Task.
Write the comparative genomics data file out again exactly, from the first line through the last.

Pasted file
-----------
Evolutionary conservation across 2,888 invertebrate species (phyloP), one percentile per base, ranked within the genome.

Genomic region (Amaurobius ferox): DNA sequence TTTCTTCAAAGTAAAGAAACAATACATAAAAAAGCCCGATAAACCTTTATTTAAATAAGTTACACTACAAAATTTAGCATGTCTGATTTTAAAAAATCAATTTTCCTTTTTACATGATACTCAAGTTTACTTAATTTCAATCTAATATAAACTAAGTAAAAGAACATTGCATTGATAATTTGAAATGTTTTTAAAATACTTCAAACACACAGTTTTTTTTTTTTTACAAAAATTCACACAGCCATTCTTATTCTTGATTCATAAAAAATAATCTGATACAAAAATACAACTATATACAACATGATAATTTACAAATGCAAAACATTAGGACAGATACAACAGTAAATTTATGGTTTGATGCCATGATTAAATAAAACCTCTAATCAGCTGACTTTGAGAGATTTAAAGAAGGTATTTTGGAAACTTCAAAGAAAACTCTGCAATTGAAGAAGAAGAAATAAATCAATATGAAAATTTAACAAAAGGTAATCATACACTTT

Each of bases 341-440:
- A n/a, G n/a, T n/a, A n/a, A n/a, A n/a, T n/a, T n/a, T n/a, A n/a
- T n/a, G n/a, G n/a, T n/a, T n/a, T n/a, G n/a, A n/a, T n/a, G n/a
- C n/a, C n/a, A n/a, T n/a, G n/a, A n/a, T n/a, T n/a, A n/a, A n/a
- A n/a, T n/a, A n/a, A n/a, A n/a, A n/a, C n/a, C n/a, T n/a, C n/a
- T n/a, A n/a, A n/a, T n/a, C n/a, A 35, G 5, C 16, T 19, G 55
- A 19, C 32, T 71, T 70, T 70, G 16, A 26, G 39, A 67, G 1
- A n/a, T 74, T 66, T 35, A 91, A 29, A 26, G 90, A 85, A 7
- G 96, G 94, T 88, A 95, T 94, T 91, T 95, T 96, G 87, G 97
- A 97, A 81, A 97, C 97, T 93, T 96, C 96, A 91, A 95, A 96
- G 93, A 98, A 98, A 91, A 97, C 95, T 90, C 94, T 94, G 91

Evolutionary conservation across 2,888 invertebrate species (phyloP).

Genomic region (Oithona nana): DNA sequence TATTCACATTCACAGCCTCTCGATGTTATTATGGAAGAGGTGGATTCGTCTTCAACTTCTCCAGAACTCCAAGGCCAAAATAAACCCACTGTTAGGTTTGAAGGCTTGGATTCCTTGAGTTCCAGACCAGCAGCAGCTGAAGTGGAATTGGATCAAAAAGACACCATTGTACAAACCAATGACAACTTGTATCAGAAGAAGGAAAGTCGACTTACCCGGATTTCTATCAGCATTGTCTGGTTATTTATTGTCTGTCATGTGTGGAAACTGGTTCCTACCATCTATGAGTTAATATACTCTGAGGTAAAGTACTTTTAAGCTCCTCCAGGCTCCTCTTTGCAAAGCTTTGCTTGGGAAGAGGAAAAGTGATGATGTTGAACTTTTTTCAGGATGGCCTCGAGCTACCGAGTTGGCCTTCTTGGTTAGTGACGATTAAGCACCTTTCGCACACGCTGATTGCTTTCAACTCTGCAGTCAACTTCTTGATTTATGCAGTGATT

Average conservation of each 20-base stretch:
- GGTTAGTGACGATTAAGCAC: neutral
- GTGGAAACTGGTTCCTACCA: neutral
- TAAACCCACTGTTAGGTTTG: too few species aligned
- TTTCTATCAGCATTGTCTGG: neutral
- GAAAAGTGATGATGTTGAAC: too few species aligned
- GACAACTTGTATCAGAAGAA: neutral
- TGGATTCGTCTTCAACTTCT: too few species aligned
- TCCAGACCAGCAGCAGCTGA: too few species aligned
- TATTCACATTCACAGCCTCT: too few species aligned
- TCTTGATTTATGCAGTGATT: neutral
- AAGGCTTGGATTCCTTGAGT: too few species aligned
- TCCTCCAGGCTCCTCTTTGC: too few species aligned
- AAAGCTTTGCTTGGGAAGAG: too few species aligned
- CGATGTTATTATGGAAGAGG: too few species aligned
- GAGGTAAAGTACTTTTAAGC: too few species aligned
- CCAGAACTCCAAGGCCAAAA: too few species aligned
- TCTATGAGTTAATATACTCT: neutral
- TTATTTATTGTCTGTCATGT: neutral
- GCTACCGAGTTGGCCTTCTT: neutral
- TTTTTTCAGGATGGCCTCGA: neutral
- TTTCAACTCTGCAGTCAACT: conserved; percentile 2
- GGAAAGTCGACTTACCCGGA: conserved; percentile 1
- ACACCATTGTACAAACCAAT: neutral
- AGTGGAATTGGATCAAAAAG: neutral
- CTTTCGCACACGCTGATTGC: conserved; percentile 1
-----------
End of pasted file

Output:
Evolutionary conservation across 2,888 invertebrate species (phyloP), one percentile per base, ranked within the genome.

Genomic region (Amaurobius ferox): DNA sequence TTTCTTCAAAGTAAAGAAACAATACATAAAAAAGCCCGATAAACCTTTATTTAAATAAGTTACACTACAAAATTTAGCATGTCTGATTTTAAAAAATCAATTTTCCTTTTTACATGATACTCAAGTTTACTTAATTTCAATCTAATATAAACTAAGTAAAAGAACATTGCATTGATAATTTGAAATGTTTTTAAAATACTTCAAACACACAGTTTTTTTTTTTTTACAAAAATTCACACAGCCATTCTTATTCTTGATTCATAAAAAATAATCTGATACAAAAATACAACTATATACAACATGATAATTTACAAATGCAAAACATTAGGACAGATACAACAGTAAATTTATGGTTTGATGCCATGATTAAATAAAACCTCTAATCAGCTGACTTTGAGAGATTTAAAGAAGGTATTTTGGAAACTTCAAAGAAAACTCTGCAATTGAAGAAGAAGAAATAAATCAATATGAAAATTTAACAAAAGGTAATCATACACTTT

Each of bases 341-440:
- A n/a, G n/a, T n/a, A n/a, A n/a, A n/a, T n/a, T n/a, T n/a, A n/a
- T n/a, G n/a, G n/a, T n/a, T n/a, T n/a, G n/a, A n/a, T n/a, G n/a
- C n/a, C n/a, A n/a, T n/a, G n/a, A n/a, T n/a, T n/a, A n/a, A n/a
- A n/a, T n/a, A n/a, A n/a, A n/a, A n/a, C n/a, C n/a, T n/a, C n/a
- T n/a, A n/a, A n/a, T n/a, C n/a, A 35, G 5, C 16, T 19, G 55
- A 19, C 32, T 71, T 70, T 70, G 16, A 26, G 39, A 67, G 1
- A n/a, T 74, T 66, T 35, A 91, A 29, A 26, G 90, A 85, A 7
- G 96, G 94, T 88, A 95, T 94, T 91, T 95, T 96, G 87, G 97
- A 97, A 81, A 97, C 97, T 93, T 96, C 96, A 91, A 95, A 96
- G 93, A 98, A 98, A 91, A 97, C 95, T 90, C 94, T 94, G 91

Evolutionary conservation across 2,888 invertebrate species (phyloP).

Genomic region (Oithona nana): DNA sequence TATTCACATTCACAGCCTCTCGATGTTATTATGGAAGAGGTGGATTCGTCTTCAACTTCTCCAGAACTCCAAGGCCAAAATAAACCCACTGTTAGGTTTGAAGGCTTGGATTCCTTGAGTTCCAGACCAGCAGCAGCTGAAGTGGAATTGGATCAAAAAGACACCATTGTACAAACCAATGACAACTTGTATCAGAAGAAGGAAAGTCGACTTACCCGGATTTCTATCAGCATTGTCTGGTTATTTATTGTCTGTCATGTGTGGAAACTGGTTCCTACCATCTATGAGTTAATATACTCTGAGGTAAAGTACTTTTAAGCTCCTCCAGGCTCCTCTTTGCAAAGCTTTGCTTGGGAAGAGGAAAAGTGATGATGTTGAACTTTTTTCAGGATGGCCTCGAGCTACCGAGTTGGCCTTCTTGGTTAGTGACGATTAAGCACCTTTCGCACACGCTGATTGCTTTCAACTCTGCAGTCAACTTCTTGATTTATGCAGTGATT

Average conservation of each 20-base stretch:
- GGTTAGTGACGATTAAGCAC: neutral
- GTGGAAACTGGTTCCTACCA: neutral
- TAAACCCACTGTTAGGTTTG: too few species aligned
- TTTCTATCAGCATTGTCTGG: neutral
- GAAAAGTGATGATGTTGAAC: too few species aligned
- GACAACTTGTATCAGAAGAA: neutral
- TGGATTCGTCTTCAACTTCT: too few species aligned
- TCCAGACCAGCAGCAGCTGA: too few species aligned
- TATTCACATTCACAGCCTCT: too few species aligned
- TCTTGATTTATGCAGTGATT: neutral
- AAGGCTTGGATTCCTTGAGT: too few species aligned
- TCCTCCAGGCTCCTCTTTGC: too few species aligned
- AAAGCTTTGCTTGGGAAGAG: too few species aligned
- CGATGTTATTATGGAAGAGG: too few species aligned
- GAGGTAAAGTACTTTTAAGC: too few species aligned
- CCAGAACTCCAAGGCCAAAA: too few species aligned
- TCTATGAGTTAATATACTCT: neutral
- TTATTTATTGTCTGTCATGT: neutral
- GCTACCGAGTTGGCCTTCTT: neutral
- TTTTTTCAGGATGGCCTCGA: neutral
- TTTCAACTCTGCAGTCAACT: conserved; percentile 2
- GGAAAGTCGACTTACCCGGA: conserved; percentile 1
- ACACCATTGTACAAACCAAT: neutral
- AGTGGAATTGGATCAAAAAG: neutral
- CTTTCGCACACGCTGATTGC: conserved; percentile 1